Amelia M. Willits-Smith ◽  
Cindy W. Leung ◽  
Martin C. Heller ◽  
Donald Rose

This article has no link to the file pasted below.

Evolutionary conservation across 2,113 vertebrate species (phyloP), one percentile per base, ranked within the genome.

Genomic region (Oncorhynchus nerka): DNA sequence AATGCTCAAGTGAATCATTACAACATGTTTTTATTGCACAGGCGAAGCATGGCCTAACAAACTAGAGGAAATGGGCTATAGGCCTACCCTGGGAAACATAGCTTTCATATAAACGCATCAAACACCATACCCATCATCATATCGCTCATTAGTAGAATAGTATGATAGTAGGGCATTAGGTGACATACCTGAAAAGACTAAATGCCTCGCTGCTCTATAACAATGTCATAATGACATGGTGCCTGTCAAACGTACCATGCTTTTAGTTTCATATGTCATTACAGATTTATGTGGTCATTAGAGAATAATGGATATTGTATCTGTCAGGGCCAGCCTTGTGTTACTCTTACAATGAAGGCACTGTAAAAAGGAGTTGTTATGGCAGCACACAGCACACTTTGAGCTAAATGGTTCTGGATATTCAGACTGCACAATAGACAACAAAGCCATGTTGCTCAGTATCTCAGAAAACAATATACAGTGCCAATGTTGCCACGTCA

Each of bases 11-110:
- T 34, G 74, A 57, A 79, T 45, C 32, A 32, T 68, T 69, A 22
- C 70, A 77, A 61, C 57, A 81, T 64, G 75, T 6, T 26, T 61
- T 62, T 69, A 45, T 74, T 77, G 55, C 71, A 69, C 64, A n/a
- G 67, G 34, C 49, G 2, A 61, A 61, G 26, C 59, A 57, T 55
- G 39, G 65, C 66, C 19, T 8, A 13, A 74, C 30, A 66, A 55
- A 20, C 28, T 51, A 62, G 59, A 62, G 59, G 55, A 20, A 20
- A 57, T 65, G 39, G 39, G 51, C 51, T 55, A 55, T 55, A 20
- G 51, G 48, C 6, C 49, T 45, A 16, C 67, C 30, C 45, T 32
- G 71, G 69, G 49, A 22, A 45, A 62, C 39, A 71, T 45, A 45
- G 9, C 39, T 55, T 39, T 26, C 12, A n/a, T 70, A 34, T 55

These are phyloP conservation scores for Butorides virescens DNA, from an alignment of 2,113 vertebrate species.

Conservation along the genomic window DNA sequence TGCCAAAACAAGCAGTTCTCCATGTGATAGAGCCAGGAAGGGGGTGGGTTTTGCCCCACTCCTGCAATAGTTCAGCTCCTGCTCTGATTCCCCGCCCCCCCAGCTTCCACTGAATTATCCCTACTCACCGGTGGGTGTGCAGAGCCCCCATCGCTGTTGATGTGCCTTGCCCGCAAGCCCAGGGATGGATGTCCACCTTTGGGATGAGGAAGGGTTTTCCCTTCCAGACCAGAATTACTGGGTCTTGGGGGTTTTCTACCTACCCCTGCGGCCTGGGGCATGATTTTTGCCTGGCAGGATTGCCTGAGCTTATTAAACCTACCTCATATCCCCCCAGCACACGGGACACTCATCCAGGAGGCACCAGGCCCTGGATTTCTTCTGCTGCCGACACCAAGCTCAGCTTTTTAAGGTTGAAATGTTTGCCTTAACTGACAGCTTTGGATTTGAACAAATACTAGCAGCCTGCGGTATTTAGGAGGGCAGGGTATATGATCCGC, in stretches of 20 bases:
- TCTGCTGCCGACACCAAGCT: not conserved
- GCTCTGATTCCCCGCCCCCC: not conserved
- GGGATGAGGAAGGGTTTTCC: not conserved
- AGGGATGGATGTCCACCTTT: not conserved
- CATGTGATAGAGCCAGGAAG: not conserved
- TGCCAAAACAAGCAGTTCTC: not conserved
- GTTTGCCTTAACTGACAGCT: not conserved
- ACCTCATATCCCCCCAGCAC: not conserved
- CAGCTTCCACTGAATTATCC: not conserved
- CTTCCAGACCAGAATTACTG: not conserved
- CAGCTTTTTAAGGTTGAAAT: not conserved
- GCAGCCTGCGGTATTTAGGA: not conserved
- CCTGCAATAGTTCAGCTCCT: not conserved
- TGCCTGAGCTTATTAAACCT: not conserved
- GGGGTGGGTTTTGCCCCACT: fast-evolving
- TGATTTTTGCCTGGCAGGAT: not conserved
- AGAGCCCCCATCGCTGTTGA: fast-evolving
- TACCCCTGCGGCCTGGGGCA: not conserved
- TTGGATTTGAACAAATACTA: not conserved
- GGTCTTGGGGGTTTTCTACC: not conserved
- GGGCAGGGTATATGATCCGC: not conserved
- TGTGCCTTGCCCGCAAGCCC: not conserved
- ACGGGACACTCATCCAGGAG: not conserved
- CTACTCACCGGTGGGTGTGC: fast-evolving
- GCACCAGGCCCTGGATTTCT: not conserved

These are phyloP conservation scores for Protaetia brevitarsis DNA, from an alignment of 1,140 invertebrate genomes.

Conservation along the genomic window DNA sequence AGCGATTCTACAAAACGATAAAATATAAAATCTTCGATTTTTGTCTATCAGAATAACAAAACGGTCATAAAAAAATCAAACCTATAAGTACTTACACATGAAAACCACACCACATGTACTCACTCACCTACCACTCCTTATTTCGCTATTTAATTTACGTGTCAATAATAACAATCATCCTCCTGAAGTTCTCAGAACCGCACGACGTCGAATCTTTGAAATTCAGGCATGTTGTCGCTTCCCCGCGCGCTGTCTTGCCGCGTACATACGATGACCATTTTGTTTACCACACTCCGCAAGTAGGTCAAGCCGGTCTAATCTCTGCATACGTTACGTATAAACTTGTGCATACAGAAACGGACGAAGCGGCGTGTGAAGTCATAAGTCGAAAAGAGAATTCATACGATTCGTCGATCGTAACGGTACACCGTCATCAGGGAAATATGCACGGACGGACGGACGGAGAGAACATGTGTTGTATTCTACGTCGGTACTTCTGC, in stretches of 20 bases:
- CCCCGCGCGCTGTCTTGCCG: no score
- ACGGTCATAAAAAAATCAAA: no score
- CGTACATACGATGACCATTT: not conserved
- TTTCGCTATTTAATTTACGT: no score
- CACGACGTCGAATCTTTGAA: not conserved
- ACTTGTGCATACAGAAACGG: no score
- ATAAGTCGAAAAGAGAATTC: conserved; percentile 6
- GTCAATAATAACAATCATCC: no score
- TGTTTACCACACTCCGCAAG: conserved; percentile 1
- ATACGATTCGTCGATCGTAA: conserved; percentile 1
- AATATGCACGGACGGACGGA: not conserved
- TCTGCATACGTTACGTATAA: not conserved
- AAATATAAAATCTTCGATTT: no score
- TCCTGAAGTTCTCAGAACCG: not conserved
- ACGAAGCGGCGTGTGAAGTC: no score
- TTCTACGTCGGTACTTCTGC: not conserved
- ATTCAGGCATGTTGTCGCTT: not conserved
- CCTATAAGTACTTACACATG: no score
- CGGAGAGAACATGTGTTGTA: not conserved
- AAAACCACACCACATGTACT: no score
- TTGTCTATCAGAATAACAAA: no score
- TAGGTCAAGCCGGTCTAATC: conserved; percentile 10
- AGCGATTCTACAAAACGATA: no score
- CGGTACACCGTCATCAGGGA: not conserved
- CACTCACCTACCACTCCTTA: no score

Shifting consumer behavior towards more sustainable diets can benefit environmental sustainability and human health. Although more frequent home cooking is associated with a better diet quality and fast-food consumption with worse diet quality, the environmental impact of diets based on frequency of cooking or eating fast food is not well understood. The objective of this study was to investigate whether the frequency of cooking dinner at home or eating fast food is associated with dietary greenhouse gas emissions (GHGE). We linked 24-h dietary recall data from adult respondents in the 2007–2010 National Health and Nutrition Examination Survey (NHANES) (N = 11,469) to a database of GHGE factors to obtain a measure of dietary GHGE (kgCO2-eq/2000 kcal) (the sum of emissions released in the production of food for an individual’s diet), adjusted by energy intake (kgCO2-eq/2000 kcal). We examined associations between frequency of cooking dinner (the only meal for which cooking frequency was measured), frequency of eating fast food, and dietary GHGE and protein sources (beef, pork, poultry, other meat, and fish and seafood (g/2000 kcal)) using generalized linearized regression models that controlled for age, sex, and other socio-economic characteristics. Greater cooking frequency was associated with higher dietary GHGE. In fully adjusted models, cooking 5–6 times/week was associated with an additional 0.058 kgCO2-eq/2000 kcal (SE 0.033) and cooking 7 times/week was associated with an additional 0.057 kgCO2-eq/2000 kcal (SE 0.027) when compared to cooking 0–2 times/week. Individuals in households who cooked dinner more frequently consumed significantly more meat, poultry, and fish (cooking 7 times/week: 148.7 g/2000 kcal vs. cooking 0–2 times/week: 135.4 g/2000 kcal, p-trend = 0.005), which could explain the association with a higher carbon footprint diet. There were few associations of note between fast-food frequency and GHGE. Policies and interventions that reduce consumption of meat and increase consumption of plants when both cooking meals at home and eating meals out are needed to shift toward diets that will be beneficial for both human health and the health of the planet.